It was, admittedly, not the best idea for a photo shoot.
The day was already on shaky footing. Three of the Bluerunners had driven into New Orleans from their homes in Lafayette. Their van had broken down, and another van loan fell through, and they couldn’t find a car to transport themselves, a guitar, a fiddle and an old, beat-up accordion.
So they had been forced to rent one, depleting the last of an already strained rock ‘n’ roll band budget. But not before suggesting to bassist Rob Savoy, who lives in New Orleans, that maybe he could go down alone and OffBeat could just take his picture.
By the time the studio lights were set up and a couple practice shots were taken of drummer Mike McBane giving the finger, everyone seemed ready. The four musicians shambled over to the set. The intention was explained: to capture the experimental, ground-breaking nature of the Bluerunners, who deftly merge Cajun and zydeco instrumentation and tunes with loud, punk-edged rock ‘n’ roll.
How about, we proposed, a shot of Steve LeBlanc smashing his accordion? Maybe something like the cover of the classic London Calling album by the Clash, a band often cited as a major Bluerunners influence?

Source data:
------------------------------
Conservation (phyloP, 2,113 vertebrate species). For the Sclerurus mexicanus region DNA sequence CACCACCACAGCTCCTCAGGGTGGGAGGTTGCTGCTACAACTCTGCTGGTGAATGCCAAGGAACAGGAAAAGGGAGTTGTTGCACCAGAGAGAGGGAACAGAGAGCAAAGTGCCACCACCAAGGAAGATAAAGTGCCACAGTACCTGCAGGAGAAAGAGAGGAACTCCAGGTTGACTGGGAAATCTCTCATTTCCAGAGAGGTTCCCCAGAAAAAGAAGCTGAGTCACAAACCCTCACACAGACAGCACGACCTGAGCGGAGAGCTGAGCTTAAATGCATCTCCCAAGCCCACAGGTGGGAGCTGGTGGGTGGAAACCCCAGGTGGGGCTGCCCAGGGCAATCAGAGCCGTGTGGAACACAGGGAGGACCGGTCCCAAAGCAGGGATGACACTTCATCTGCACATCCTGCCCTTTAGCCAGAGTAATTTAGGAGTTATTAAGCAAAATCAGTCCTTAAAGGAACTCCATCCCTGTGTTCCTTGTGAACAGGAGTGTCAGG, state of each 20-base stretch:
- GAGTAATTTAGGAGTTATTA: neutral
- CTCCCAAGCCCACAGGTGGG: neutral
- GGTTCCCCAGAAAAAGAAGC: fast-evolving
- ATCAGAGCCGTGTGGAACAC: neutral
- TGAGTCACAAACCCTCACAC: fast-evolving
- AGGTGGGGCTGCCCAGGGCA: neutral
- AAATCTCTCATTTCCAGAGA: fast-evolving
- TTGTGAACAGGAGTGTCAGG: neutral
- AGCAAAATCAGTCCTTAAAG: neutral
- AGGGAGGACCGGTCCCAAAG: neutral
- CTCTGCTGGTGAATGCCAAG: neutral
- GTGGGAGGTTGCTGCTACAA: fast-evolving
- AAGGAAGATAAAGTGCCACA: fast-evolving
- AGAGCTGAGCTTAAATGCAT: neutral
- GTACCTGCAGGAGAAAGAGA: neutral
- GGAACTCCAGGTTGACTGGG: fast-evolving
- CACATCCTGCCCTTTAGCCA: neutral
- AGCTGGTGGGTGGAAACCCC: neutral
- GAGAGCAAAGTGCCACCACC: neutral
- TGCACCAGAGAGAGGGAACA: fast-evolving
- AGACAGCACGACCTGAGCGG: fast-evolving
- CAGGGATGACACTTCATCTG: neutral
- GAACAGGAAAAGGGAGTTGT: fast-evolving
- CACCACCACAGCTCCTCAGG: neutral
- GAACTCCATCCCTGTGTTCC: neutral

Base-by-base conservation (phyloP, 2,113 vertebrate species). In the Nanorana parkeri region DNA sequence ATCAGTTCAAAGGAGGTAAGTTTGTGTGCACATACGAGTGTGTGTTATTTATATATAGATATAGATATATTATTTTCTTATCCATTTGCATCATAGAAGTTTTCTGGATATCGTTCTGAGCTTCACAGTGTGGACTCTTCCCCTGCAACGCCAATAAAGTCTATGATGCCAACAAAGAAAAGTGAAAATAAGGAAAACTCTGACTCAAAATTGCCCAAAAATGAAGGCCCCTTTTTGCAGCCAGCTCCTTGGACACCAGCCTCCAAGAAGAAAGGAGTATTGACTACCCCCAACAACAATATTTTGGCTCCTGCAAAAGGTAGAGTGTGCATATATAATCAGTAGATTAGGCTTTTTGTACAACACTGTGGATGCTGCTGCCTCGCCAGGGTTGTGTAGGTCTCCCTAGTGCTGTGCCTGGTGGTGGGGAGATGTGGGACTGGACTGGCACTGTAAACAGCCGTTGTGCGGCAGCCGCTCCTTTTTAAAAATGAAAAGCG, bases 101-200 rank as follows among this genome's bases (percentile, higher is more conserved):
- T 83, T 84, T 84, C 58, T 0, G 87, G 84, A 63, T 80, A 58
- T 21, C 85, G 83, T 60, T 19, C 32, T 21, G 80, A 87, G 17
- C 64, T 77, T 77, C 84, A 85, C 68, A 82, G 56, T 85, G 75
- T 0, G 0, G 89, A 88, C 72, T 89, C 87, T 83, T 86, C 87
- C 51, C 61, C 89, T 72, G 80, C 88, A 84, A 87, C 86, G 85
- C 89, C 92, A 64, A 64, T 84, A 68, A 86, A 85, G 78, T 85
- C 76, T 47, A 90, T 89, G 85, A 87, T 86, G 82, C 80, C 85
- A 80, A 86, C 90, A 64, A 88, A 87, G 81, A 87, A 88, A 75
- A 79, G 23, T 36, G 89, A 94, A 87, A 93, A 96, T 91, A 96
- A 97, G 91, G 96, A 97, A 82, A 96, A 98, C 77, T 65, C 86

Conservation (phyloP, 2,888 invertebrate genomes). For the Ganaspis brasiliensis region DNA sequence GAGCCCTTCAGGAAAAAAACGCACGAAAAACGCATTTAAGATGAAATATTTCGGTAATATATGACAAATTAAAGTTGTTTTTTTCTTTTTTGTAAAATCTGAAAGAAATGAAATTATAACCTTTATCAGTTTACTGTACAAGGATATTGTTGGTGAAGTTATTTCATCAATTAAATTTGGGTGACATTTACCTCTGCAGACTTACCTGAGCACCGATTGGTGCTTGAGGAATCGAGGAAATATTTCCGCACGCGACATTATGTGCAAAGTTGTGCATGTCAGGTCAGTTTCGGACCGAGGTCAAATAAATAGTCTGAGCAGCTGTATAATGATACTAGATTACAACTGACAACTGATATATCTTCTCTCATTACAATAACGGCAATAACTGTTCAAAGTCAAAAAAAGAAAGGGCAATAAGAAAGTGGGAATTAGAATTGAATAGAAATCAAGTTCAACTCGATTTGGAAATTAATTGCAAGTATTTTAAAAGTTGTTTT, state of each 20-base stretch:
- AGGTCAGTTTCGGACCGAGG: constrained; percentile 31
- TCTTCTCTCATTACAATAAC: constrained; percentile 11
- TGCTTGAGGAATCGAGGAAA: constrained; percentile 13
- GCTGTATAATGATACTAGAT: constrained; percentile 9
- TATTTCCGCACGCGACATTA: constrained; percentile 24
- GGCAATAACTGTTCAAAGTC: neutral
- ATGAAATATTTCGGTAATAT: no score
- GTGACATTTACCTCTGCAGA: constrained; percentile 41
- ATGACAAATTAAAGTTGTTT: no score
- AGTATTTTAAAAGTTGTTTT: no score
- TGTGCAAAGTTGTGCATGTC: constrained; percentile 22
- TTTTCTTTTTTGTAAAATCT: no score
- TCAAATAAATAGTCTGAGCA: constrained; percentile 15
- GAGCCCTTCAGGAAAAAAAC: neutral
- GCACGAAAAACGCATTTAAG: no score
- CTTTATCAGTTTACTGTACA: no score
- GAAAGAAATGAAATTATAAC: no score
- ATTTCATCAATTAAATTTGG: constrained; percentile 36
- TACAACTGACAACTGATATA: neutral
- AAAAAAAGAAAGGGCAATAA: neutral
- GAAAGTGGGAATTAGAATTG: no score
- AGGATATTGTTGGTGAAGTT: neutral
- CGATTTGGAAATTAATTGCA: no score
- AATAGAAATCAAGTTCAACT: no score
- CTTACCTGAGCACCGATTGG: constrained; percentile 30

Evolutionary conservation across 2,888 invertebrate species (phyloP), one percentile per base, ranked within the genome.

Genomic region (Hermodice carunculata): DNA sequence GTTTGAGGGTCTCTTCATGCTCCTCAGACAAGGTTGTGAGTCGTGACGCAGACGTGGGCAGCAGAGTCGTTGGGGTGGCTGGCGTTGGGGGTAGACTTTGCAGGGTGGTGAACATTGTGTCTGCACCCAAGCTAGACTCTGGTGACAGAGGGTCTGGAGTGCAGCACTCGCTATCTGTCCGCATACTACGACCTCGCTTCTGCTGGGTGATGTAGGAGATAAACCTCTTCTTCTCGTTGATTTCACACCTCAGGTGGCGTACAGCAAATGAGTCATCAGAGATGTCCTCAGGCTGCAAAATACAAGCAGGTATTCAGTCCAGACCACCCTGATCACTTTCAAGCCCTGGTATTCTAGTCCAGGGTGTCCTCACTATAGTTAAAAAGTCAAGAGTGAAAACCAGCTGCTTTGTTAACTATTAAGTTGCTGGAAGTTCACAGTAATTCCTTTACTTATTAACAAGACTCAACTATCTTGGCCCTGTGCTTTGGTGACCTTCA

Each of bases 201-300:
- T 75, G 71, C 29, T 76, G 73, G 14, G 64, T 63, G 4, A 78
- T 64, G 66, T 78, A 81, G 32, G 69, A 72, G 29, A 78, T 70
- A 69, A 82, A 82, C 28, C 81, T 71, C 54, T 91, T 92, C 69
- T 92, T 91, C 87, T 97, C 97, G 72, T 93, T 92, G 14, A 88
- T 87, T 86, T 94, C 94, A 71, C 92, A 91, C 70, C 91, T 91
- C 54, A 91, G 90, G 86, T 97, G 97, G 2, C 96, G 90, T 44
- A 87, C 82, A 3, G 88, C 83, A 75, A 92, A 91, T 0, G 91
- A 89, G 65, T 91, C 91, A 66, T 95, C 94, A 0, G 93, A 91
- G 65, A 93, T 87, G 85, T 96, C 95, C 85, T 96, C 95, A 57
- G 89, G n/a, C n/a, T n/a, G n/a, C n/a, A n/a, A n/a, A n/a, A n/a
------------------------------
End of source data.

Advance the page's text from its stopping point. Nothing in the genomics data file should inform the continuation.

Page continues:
Nobody was exactly making any sudden moves, and McBane offered an explanation. “Maybe you got the wrong band,” he said. “We’re not exactly extroverts…maybe you should have gotten Cowboy Mouth.”
But as undaunted as only the truly desperate can be, we—a writer, an editor and a photographer—pushed on, making the situation worse. For ambiance, we tried playing a Sex Pistols album. We hauled over a bucket of tools that was sitting in the corner: saws, hammers, crowbars. Perhaps you guys can pretend to be deconstructing your instruments? Like, you know, symbolically?
This is why, at 4 p.m. on a Thursday in a studio in Mid-City New Orleans, with Sid Vicious droning “God save the Queen/She ain’t no human bein’,” the Bluerunners found themselves three hours from home, significantly poorer, shuffling around in a little circle, holding woodworking equipment, wondering what the hell they were doing.
It was guitarist, chief songwriter and vocalist Mark Meaux who finally erupted. “What am I doing with this saw?” he wondered. “This is stupid!”
Then he walked.